NEW YORK, N.Y. - Oil prices rose Monday after Greece took a key step away from a default on its huge government debt that could hurt Europe's economy and cut demand for oil.
Crude prices also got a boost from renewed tensions about Iran's oil supplies after some shipping companies said they would stop loading Iranian crude on tankers because of pending U.S. and European sanctions against Iran.
Benchmark West Texas Intermediate crude oil rose $2.24, or 2.3 per cent, to finish at US$100.91 a barrel Monday in New York. Brent crude, which is used to price many international varieties of oil, rose 64 cents to end at US$117.30 a barrel in London.
Greek lawmakers over the weekend approved deep spending cuts needed for the country to get more bailout money and avoid default on its massive debt.
European leaders will meet Wednesday to discuss giving Greece more funds. Without a deal Greece faces a crippling bankruptcy that could affect the broader European economy. That in turn could slow demand for oil.
Investors were encouraged that Greece would get the bailout money it needs, but "it's not like there is absolute certainty that everything is solved," said Michael Lynch, president of Strategic Energy & Economic Research.
Meanwhile, several shipping companies have stopped taking on shipments of Iranian oil because of U.S. and European sanctions that will start taking effect in a few months. The U.S. and the EU want to deprive Iran of the oil income it needs to fund what they believe is a program to build nuclear weapons.
"The geopolitical risk premium may increase further this week given that several (oil tanker) operators are now purposely shunning Iran due to questions surrounding the validity of EU-based insurance in light of the sanctions," said analysts at JBC Energy in Vienna. The EU embargo on Iranian crude also halts insurance on ships with an EU link that would carry Iran's oil, effectively preventing them from hauling it.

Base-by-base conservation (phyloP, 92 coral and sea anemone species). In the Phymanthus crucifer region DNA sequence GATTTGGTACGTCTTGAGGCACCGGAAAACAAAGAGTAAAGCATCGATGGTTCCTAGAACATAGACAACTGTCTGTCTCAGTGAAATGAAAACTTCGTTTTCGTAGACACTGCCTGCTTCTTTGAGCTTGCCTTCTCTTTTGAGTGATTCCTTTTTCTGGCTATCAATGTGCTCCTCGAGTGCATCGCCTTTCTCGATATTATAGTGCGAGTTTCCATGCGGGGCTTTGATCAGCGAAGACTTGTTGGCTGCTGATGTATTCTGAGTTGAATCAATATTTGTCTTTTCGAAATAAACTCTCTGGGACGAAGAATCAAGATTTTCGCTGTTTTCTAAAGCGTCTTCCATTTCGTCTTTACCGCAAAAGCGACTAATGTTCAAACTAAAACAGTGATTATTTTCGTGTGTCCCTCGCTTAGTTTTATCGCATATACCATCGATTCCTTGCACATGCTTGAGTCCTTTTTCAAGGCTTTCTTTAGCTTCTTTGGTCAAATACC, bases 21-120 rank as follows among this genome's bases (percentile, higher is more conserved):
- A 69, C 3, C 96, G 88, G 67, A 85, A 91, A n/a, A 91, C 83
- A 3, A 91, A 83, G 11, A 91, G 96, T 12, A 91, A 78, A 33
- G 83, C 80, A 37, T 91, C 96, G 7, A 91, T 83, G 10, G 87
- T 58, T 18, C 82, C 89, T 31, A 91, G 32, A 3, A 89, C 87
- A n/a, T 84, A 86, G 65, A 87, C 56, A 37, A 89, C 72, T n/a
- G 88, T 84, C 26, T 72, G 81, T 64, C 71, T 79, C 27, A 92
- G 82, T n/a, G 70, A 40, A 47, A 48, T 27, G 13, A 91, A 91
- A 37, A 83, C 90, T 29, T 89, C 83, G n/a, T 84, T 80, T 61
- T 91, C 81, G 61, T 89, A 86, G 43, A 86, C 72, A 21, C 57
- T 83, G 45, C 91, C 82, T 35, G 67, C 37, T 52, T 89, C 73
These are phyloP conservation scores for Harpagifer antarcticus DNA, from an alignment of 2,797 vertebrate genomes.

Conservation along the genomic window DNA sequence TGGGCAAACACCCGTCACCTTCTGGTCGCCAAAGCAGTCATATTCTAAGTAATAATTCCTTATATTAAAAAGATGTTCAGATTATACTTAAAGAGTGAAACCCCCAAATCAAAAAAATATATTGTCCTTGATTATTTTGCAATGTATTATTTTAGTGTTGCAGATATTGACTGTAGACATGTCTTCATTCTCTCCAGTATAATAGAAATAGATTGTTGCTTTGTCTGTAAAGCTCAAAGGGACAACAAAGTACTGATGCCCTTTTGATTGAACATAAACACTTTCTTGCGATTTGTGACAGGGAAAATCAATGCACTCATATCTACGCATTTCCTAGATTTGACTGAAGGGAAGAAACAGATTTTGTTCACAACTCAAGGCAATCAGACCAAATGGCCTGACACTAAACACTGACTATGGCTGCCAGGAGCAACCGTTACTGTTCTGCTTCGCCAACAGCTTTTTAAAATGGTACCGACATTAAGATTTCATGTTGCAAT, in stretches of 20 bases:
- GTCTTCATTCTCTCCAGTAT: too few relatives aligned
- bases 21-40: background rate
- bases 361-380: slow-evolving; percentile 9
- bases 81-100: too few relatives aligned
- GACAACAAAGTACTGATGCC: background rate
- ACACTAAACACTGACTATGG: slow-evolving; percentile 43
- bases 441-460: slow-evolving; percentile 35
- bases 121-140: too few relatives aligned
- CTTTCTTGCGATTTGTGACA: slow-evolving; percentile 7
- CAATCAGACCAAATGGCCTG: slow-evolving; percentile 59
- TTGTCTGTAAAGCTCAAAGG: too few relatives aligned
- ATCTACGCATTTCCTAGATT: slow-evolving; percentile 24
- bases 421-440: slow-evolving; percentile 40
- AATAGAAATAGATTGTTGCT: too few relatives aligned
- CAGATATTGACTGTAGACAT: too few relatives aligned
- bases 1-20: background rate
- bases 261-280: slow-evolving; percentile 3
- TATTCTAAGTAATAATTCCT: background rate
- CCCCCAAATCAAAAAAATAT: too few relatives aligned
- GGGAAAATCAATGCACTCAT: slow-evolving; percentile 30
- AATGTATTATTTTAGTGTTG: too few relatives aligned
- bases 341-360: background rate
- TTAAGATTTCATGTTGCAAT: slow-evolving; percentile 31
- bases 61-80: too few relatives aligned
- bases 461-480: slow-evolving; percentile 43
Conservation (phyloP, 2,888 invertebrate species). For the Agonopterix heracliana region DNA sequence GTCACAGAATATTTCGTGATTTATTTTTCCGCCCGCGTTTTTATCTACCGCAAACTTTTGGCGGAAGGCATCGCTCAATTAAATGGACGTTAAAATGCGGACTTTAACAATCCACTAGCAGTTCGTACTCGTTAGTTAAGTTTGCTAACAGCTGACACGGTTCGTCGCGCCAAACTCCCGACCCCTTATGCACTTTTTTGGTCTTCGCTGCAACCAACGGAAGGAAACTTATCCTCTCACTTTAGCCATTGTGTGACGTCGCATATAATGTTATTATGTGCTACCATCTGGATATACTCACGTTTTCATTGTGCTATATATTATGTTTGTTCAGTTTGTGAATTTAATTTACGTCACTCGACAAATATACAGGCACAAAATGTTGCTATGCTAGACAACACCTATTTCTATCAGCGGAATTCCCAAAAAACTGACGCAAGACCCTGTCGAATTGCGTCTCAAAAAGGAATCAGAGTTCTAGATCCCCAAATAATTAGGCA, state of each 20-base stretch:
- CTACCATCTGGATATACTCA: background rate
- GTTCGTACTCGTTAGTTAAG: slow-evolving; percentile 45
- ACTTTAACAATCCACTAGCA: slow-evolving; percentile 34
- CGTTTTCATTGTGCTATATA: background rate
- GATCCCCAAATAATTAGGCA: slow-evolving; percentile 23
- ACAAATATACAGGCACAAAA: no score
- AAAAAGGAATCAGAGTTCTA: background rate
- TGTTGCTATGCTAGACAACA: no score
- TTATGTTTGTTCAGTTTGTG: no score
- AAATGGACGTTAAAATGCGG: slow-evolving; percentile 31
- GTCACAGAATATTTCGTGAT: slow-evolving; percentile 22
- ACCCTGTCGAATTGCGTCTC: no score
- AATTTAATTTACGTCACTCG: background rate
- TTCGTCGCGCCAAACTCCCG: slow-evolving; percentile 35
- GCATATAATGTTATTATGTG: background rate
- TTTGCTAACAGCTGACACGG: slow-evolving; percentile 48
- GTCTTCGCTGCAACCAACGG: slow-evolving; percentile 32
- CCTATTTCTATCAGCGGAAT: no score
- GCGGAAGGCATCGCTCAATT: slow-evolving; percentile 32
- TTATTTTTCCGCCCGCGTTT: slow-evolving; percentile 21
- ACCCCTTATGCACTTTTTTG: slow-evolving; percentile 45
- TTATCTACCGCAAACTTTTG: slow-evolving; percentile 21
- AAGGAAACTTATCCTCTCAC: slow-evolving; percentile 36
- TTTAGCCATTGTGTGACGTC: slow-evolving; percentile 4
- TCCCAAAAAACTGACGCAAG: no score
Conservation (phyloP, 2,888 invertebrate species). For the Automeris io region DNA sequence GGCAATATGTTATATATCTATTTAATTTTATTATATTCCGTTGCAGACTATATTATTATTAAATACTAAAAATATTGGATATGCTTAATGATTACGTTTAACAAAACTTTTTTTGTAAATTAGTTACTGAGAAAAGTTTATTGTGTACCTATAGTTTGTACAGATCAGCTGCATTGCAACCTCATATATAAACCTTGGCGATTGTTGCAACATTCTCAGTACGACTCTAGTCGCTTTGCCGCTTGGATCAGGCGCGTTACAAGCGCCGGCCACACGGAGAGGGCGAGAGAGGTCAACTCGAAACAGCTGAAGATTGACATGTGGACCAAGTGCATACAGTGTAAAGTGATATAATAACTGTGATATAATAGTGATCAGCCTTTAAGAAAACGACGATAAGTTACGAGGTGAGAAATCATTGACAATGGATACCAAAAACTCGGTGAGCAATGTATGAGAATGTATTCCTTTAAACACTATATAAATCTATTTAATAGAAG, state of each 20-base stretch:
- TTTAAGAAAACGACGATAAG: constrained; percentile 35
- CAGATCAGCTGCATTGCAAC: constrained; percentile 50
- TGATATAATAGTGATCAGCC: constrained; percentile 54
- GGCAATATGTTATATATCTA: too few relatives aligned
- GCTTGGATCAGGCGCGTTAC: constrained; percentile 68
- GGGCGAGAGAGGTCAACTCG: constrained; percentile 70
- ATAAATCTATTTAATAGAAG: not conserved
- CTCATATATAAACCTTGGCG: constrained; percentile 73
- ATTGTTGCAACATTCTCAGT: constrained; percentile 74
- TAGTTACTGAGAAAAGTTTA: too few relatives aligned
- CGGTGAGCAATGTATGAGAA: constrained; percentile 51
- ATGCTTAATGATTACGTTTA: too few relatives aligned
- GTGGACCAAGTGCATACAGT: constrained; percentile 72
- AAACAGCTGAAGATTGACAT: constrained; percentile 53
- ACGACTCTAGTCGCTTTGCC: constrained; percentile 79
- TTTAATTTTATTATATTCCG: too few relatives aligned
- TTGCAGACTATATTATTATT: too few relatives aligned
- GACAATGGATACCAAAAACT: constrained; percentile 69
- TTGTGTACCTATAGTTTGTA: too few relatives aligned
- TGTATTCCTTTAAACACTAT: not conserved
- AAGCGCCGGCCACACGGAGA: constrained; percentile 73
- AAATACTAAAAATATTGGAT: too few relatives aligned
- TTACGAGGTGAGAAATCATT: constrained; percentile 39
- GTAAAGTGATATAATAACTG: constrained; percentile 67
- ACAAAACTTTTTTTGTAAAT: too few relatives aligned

JBC also estimated that Iran's oil production has fallen by more than 200,000 barrels a day since August due to the lack of maintenance and investment in Iran's oilfields. Iran exports three per cent of the world's daily supply of oil, including about 500,000 barrels to Europe.
Evercore Partners shipping analyst Jonathan Chappell said he doesn't believe the action by the shipping companies will have a significant impact on prices because Iran can sell more oil to India and China. "The Iranians do have their own fleet to move some of their oil and they also may just decide to store oil on ships if there is no end market," he said.
In other energy trading, heating oil fell two cents to finish at US$3.16 a U.S. gallon, gasoline futures rose four cents to end at US$3.01 a gallon and natural gas fell five cents to finish at US$2.43 per 1,000 cubic feet.
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